If you listen to the commentary tracks, this question only occurred to the actual filmmakers very late in the game. It wasn't until almost the end of production this came up. When Belle is supposed to call out to an injured Beast, the first and only time she actually addresses him using a proper name in the whole movie, it was realized that it was a little weird to call him Beast. After all, he refers to himself mockingly as the Beast, but never formally introduces himself in a way that you would think he considered it a real name.

Various names were thrown around, including Tyrone, but ultimately it was decided to leave the character without a proper name. This has been the practice in every official Disney mention of the character...except one. In 1998 Disney Interactive Studios released The D Show on CD-ROM. Basically it was You Don't Know Jack for Disney. Here, and only here, Beast's name is given as Prince Adam, and since the game was an officially licensed seal of approval, we must assume that this is Beast's human name.

Keep the Houston Press Free... Since we started the Houston Press, it has been defined as the free, independent voice of Houston, and we would like to keep it that way. Offering our readers free access to incisive coverage of local news, food and culture. Producing stories on everything from political scandals to the hottest new bands, with gutsy reporting, stylish writing, and staffers who've won everything from the Society of Professional Journalists' Sigma Delta Chi feature-writing award to the Casey Medal for Meritorious Journalism. But with local journalism's existence under siege and advertising revenue setbacks having a larger impact, it is important now more than ever for us to rally support behind funding our local journalism. You can help by participating in our "I Support" membership program, allowing us to keep covering Houston with no paywalls.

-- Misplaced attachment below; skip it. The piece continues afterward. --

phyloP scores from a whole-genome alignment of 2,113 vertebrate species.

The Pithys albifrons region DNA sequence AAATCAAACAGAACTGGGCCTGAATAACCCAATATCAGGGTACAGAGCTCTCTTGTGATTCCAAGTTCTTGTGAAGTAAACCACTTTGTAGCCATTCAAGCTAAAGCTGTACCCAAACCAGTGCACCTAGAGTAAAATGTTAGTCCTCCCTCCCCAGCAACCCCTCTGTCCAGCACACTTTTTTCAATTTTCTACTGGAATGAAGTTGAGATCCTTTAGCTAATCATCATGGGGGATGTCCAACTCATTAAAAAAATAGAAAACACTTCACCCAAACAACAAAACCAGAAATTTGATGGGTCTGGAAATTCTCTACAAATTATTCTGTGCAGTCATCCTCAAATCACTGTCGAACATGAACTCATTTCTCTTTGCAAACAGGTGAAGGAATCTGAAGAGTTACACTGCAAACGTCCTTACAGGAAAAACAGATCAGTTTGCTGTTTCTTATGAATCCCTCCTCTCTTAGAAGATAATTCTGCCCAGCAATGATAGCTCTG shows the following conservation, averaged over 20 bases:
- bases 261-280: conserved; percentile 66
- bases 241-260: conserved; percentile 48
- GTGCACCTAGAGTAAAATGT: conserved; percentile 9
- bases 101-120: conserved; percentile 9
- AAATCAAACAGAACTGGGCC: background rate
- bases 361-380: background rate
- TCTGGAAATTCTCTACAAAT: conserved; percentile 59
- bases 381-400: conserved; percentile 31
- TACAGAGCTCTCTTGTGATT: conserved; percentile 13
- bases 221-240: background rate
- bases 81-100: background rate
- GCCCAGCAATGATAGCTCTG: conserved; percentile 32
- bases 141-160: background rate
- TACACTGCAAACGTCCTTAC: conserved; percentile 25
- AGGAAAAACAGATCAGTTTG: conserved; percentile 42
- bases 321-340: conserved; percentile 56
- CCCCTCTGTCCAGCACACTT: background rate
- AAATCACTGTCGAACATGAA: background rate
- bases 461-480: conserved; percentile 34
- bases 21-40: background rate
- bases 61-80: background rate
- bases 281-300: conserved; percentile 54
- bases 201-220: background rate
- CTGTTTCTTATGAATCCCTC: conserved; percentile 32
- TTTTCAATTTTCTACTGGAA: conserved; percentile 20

We use cookies to collect and analyze information on site performance and usage, and to enhance and customize content and advertisements. By clicking 'X' or continuing to use the site, you agree to allow cookies to be placed. To find out more, visit our cookies policy and our privacy policy.


Join the Press community and help support independent local journalism in Houston.


Join the Press community and help support independent local journalism in Houston.